Dec 2018 Edition

YES to a greener world

Participants in the YES Programme were involved in environmental surveys, waste sorting, and implementing environmental days in their community.

The North West’s Paul Borokelo says even when he is dressed up, he still picks up waste from the street because caring for the environment is a cause close to his heart.

Borokelo (30) from Koster in Kgetlengrivier Municipality, recently graduated from the Youth Environmental Services (YES) Programme with a National Diploma in Environmental Education, Training and Development Practice.

“People say I’m crazy for still cleaning up when I’m 'dressed to kill'. But it’s what I do. I want to take care of the environment and live in a place that is clean, ” smiles Borokelo.

The YES Programme, an initiative of the Department of Environmental Affairs, aims to generate job creation, small business and skills development opportunities through the Expanded Public Works Programme (EPWP).

Twenty-eight candidates, including Borokelo, participated in the programme during 2015/2016 and 2016/2017. They were awarded a diploma from the Education, Training and Development Practices (ETDP) SETA, in partnership with the Department of Environmental Affairs, Delta Environment Centre, and the University of South Africa (UNISA).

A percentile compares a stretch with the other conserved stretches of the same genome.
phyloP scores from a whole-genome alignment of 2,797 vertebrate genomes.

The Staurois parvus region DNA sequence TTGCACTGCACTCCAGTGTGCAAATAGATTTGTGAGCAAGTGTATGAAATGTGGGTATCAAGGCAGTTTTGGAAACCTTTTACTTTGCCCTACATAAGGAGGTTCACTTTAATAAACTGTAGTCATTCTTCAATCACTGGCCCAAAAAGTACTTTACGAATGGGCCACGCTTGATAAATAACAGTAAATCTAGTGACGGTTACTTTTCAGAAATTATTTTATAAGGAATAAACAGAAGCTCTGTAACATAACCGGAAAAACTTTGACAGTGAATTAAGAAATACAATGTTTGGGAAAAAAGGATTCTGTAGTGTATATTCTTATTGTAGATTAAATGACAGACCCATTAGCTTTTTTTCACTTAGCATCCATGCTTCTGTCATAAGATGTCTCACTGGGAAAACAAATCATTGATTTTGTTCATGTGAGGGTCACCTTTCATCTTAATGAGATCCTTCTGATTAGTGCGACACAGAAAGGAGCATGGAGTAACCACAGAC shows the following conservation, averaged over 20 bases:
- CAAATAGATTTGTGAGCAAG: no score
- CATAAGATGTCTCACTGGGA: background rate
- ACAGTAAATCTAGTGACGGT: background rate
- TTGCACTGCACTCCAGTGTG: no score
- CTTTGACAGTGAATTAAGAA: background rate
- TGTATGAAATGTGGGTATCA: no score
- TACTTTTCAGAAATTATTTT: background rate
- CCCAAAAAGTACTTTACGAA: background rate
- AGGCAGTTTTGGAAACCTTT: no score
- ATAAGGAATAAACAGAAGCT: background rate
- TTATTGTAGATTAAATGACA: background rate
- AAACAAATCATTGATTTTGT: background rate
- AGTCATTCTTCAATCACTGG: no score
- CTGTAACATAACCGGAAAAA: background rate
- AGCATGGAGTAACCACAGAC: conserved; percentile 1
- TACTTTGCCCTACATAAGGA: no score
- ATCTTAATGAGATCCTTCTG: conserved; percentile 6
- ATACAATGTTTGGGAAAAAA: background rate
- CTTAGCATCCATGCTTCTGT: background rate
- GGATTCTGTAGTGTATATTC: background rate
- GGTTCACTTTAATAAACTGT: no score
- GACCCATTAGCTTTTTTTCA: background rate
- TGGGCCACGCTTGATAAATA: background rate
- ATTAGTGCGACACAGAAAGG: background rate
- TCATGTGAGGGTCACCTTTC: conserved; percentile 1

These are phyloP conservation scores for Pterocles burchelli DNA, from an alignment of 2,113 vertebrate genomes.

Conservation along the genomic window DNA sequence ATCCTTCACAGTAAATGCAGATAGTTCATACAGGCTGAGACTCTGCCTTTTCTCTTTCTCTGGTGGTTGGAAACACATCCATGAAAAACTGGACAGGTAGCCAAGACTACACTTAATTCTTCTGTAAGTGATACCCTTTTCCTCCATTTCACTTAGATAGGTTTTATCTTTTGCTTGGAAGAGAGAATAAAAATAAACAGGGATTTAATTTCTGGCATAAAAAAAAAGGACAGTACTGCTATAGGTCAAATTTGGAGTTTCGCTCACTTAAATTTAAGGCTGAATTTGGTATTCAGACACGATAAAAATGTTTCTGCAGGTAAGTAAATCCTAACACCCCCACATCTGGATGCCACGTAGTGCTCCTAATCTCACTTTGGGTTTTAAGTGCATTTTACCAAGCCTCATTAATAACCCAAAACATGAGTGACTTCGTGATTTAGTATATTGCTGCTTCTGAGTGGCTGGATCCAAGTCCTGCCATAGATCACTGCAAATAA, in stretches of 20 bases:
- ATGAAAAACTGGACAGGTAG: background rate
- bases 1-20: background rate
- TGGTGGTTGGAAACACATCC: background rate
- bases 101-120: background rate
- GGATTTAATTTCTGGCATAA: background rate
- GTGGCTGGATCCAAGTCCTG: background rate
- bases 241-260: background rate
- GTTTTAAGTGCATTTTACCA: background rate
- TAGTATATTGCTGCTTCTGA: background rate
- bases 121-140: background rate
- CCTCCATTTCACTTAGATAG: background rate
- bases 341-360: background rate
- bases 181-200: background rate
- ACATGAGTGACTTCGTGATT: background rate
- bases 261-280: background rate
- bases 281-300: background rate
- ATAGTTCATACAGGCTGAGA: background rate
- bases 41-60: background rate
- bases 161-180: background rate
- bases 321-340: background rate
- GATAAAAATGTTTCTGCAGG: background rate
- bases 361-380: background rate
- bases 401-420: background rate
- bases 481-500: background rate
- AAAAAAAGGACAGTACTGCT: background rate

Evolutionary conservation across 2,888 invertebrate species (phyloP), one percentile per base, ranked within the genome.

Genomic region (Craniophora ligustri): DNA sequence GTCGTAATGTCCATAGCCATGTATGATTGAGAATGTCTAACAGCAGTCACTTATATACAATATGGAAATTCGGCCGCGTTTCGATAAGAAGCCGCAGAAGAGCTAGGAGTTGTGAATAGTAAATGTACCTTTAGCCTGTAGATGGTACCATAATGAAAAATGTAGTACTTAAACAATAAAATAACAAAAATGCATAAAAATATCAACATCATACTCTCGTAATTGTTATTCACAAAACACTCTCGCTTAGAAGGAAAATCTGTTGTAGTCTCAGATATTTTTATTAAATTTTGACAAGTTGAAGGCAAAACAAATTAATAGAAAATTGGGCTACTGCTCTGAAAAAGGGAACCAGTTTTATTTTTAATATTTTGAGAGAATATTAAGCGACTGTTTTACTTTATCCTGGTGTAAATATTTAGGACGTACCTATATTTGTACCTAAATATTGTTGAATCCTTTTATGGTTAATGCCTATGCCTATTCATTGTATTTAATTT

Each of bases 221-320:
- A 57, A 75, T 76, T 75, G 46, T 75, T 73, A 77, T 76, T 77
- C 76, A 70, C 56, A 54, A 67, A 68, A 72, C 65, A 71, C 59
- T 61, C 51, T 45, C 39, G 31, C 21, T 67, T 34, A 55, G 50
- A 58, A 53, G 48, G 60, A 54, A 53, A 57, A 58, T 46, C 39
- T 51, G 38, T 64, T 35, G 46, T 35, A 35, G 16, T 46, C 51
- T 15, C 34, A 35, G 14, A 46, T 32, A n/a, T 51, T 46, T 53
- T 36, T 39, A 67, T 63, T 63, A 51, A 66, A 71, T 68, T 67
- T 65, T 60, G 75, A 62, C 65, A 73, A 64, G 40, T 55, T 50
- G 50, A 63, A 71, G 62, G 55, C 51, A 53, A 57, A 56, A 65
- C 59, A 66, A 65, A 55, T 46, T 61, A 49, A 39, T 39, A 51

A further 120 participants graduated from the skills programme with 147 credits, and were awarded certificates of attendance.Paul Borokelo, a true ambassodor of the environment.

Borokelo, who works as a general worker at SAPS Koster, joined the Yes Progamme in 2015, completing a certificate in the skills module. He enrolled for the diploma course in 2016.

“I wanted to study but I didn’t have enough information or resources to do so. I have a great love for the environment and our impact on it, so I jumped at the chance to join the programme,” Borokelo said.

Obtaining the diploma was challenging but a good learning experience, he said.

“We had to create business plans to open a waste recycling centre. It was tough but we wanted to make a difference,” said Borokelo.

Borokelo spent time educating the community on how and where to recycle waste material and identify which waste material they could use to earn money. He also taught people how to manage their own waste production to minimise dumping on street corners.

“Through the programme, we started gardens in schools and local community centres, teaching the community how to use gardens for food and to make money. We received a lot of positive support from the community,” said Borokelo.

Borokelo said the YES Programme has opened doors for its participants.   

For more information on the Yes Programme call the Department of Environmental Affairs call centre: 086 111 2468

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